- Women with polycystic ovary syndrome (PCOS) are at increased risk of developing obstructive sleep apnoea (OSA) compared with women without PCOS irrespective of obesity.
Why this matters
- Clinicians treating women with PCOS should have a low threshold to test for OSA.
- Findings suggest that clinical features of hyperandrogenism and low progesterone may increase the risk for OSA in women with PCOS.
- This population-based retrospective cohort study included 76,978 women with PCOS (age, 18-50 years) and 143,077 age-, body mass index (BMI)- and location-matched women without PCOS from 763 general practices using The Health Improvement Network (THIN).
- Funding: National Institute for Health Research.
- The incidence of OSA was significantly higher in women with PCOS vs control group (8.1 vs 3.3 per 10,000 person-years of follow-up; HR, 2.46; P<.0001>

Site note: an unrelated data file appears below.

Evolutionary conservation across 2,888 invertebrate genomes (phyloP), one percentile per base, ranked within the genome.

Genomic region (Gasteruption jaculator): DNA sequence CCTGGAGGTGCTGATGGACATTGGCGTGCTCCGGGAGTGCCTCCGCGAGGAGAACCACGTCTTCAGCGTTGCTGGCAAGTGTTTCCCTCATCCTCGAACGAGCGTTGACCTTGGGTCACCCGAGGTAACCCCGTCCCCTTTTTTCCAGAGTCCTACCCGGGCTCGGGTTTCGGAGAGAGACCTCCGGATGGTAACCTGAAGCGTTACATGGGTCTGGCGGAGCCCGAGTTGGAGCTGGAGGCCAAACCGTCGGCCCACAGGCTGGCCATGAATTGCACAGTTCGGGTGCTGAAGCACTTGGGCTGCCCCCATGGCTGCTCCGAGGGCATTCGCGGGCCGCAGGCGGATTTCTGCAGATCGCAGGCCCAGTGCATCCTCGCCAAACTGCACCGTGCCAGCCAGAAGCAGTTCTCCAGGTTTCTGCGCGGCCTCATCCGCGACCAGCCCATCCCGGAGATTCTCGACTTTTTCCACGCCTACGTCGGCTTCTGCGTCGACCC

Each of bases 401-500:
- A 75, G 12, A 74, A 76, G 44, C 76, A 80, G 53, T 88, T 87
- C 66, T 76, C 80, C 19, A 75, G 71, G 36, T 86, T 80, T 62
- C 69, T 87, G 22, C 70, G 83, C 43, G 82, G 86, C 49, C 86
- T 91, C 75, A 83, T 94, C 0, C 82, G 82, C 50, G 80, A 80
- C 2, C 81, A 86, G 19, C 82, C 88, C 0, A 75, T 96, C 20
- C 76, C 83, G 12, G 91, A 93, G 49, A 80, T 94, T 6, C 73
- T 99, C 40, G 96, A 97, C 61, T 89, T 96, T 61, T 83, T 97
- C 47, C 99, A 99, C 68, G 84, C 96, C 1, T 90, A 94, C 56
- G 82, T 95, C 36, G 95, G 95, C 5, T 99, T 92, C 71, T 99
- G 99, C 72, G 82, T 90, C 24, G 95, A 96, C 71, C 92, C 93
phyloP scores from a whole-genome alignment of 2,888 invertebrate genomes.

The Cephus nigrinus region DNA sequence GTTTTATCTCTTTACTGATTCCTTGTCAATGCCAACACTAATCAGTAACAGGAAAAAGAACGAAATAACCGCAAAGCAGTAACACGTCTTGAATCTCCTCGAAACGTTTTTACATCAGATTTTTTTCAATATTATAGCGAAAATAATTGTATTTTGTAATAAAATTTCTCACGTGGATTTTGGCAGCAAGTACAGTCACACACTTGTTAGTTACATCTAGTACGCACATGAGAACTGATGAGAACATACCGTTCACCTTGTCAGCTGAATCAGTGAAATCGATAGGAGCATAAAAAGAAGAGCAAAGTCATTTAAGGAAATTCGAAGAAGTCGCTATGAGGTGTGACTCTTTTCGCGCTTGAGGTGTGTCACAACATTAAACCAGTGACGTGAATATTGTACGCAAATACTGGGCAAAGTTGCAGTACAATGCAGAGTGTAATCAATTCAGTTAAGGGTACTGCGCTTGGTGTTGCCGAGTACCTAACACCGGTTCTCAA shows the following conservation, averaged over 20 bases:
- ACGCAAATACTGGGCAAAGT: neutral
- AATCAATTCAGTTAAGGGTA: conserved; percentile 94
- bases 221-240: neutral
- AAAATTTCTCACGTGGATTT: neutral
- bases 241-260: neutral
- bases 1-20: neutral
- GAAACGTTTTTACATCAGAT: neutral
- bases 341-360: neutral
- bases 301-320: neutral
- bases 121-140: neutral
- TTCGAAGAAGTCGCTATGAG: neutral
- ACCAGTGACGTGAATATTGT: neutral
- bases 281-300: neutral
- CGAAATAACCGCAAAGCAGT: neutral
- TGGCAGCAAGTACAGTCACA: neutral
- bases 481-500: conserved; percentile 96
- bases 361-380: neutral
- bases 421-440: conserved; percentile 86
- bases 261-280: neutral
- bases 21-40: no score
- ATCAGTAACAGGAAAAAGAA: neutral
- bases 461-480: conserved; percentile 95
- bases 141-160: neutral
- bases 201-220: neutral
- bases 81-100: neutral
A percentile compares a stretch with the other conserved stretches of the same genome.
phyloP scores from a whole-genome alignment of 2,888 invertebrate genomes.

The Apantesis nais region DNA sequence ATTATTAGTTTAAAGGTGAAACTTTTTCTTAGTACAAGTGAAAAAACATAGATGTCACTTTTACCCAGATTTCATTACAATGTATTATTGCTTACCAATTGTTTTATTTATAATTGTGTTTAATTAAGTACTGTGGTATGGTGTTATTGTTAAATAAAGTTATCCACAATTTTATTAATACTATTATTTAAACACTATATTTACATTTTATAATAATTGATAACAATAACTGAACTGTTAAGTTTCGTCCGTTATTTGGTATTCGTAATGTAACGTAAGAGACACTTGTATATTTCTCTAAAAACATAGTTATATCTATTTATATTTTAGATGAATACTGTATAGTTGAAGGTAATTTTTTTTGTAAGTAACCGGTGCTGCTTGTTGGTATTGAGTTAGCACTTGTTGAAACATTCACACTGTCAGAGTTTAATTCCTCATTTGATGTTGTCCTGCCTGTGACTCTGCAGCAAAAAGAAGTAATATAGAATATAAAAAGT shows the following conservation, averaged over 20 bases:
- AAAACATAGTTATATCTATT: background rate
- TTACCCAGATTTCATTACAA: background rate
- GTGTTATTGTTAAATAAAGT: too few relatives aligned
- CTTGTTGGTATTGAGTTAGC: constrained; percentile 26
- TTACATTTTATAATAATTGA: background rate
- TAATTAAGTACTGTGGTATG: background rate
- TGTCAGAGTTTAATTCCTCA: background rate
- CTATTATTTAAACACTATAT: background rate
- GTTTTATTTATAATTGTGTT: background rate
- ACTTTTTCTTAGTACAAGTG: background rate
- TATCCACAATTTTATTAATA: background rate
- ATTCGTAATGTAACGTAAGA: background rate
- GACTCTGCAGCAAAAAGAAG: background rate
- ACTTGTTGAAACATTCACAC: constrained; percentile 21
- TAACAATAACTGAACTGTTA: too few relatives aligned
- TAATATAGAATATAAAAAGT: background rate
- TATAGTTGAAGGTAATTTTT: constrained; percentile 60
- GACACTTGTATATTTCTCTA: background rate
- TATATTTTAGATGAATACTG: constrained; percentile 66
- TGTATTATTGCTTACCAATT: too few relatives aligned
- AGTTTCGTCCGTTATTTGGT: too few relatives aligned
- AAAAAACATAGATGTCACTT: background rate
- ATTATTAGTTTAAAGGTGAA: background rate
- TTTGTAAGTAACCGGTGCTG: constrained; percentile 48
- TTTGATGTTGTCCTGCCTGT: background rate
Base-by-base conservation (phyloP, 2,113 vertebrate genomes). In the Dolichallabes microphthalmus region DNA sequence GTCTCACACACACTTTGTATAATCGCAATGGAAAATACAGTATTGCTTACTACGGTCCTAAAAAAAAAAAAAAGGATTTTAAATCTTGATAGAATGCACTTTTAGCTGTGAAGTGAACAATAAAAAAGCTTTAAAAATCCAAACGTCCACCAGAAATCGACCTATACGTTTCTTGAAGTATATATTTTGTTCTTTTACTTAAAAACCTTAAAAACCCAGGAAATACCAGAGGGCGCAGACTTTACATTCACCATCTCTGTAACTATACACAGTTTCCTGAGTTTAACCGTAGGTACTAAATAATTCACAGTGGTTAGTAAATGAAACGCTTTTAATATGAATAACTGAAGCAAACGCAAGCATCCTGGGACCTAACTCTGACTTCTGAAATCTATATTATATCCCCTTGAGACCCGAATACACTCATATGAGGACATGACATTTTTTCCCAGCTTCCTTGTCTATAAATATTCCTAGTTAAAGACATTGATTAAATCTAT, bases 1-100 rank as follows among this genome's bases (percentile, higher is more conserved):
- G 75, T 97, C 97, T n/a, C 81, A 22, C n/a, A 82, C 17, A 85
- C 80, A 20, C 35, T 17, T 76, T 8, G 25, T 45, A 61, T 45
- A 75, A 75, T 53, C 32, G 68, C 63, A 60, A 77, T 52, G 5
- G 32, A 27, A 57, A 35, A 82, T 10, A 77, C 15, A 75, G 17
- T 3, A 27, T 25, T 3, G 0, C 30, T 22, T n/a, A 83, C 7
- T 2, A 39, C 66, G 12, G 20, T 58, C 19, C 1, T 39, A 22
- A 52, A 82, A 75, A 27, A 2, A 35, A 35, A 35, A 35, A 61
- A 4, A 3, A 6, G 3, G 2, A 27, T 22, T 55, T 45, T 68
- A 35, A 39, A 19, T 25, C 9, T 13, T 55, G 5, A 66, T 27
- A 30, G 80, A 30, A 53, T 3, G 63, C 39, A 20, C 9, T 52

- Women with PCOS were at increased risk for OSA vs control group (adjusted HR [aHR], 2.46; P<.001>
- After adjustment for confounders, the risk for OSA was higher in women with PCOS vs control group (aHR, 2.26; P<.001>
- Compared with the control group, the risk for OSA was higher in normal weight (BMI 2: HR, 1.91; P=.081, overweight (BMI 25-29.99 kg/m2: HR, 2.25; P=.003) and obese (BMI ≥30 kg/m2: HR, 2.10; P<.001 women with pcos.>
- Results may not be generalised to patients with a milder form of the disease.